Learn How To Write A Law School Essay

Though most schools weight the​ numbers a​ little more; your LSAT score and GPA have a​ big impact,​ law school essays are definitely taken into account. Moreover,​ your law school essay will make or​ break your application if​ you're a​ borderline applicant,​ and it​ can even make up for a​ weak showing in​ the​ numbers department.

If you're applying to​ law school,​ your law school essay,​ along with your LSAT score and your undergraduate GPA,​ is​ going to​ be the​ most important factor in​ both what schools will accept you and how much scholarship money they're going to​ offer you.

Even if​ you're a​ huge long shot for a​ particular school the​ admissions staff will read at​ least the​ first paragraph of​ your law school essay,​ just to​ see what you have to​ offer. On the​ flipside,​ if​ you're a​ strong applicant to​ a​ particular school a​ bad law school essay can knock you out of​ the​ running if​ you're too flippant or​ stuck-up.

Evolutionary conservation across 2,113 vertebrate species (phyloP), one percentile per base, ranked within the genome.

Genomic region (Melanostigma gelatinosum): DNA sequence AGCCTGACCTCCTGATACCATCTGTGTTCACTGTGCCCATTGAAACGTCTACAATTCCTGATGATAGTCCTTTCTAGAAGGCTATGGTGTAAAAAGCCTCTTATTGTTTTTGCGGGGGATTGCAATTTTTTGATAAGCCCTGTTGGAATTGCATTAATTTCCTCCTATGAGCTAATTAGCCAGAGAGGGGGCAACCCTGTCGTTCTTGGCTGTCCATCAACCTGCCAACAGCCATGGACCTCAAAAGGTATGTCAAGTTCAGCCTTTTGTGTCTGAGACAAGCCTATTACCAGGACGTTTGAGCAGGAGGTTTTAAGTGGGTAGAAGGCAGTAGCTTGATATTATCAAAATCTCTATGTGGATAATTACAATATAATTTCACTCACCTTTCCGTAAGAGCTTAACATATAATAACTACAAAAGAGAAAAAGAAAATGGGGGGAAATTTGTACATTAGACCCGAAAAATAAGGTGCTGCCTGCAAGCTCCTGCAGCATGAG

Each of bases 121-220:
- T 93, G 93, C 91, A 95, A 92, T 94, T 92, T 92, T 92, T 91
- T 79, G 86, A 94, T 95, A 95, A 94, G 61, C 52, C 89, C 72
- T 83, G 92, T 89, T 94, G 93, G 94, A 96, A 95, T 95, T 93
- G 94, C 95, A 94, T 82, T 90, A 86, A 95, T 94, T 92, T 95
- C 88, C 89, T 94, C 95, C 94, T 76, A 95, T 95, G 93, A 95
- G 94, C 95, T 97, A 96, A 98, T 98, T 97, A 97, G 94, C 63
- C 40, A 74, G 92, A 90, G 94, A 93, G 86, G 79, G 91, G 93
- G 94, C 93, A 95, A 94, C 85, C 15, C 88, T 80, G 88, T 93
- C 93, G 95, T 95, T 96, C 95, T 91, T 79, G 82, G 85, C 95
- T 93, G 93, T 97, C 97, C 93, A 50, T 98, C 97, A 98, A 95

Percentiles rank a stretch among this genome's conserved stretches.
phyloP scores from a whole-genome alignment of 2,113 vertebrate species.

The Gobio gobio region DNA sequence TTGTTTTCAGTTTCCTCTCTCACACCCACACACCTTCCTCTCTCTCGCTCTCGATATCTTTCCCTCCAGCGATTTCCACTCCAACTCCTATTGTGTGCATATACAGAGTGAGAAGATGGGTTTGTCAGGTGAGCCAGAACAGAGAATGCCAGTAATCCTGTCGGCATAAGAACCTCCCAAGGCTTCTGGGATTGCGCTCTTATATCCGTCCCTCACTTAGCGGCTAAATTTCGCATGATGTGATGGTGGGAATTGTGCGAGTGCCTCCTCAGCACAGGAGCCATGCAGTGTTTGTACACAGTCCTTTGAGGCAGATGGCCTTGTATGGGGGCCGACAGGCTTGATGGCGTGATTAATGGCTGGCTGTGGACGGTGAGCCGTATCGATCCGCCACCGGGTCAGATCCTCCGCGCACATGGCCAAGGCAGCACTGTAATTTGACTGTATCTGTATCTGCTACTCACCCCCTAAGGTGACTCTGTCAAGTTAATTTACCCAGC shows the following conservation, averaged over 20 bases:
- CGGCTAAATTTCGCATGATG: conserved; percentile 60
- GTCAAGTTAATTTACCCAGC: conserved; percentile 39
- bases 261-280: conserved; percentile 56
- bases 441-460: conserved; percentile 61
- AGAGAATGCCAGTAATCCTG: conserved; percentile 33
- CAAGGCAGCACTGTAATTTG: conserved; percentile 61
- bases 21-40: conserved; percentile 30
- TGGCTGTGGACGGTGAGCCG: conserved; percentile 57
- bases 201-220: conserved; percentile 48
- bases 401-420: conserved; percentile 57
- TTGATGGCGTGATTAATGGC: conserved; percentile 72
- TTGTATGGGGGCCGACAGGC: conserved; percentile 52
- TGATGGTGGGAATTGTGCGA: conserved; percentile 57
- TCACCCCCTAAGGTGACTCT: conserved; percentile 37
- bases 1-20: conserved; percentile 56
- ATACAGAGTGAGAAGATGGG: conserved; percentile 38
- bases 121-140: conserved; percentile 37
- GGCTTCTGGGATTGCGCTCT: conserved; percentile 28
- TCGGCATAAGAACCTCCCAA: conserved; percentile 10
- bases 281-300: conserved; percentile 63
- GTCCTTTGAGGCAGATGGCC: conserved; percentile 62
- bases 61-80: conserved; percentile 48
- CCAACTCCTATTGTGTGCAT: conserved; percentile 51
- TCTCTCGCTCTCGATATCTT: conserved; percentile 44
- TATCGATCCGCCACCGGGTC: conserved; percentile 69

Though some law schools will give a​ required topic for your law school essay,​ most will offer up a​ few suggestions but allow you write on​ anything your heart desires. When writing your law school essay,​ avoid repeating any information that can be found on​ other parts of​ your application.

The admissions staff can read; they know what your GPA is​ and what activities you've taken part in. Instead,​ fill them in​ on​ what isn't on​ your application. Write on​ something that both defines who you are and why you stand out from the​ crowd.

Avoid over-used topics; writing about the​ most inspirational person you know or​ what difficulties you've overcome are tired topics and won't get you much attention unless it's something truly fresh or​ earth-shattering.

If the​ most inspirational person you know is​ the​ Unabomber or​ you were born without legs and can run a​ ten second fifty yard dash the​ admissions staff has probably heard it​ before.

The admissions staff has gone through thousands of​ applications,​ so tell them something about yourself that makes you stand out in​ their minds. Have you hiked the​ entire Appalachian Trail? Gone skydiving in​ a​ kayak? Raised your baby brother for a​ summer? Helped a​ poor family get a​ house?

Your activities don't necessarily have to​ be related to​ the​ law (though sometimes it​ helps),​ the​ topic you write about just needs to​ have been important to​ you. You should also have something to​ say about the​ topic,​ whatever it​ may be. Say it,​ and think of​ the​ law school essay as​ a​ way for the​ admissions staff to​ get to​ know you better.

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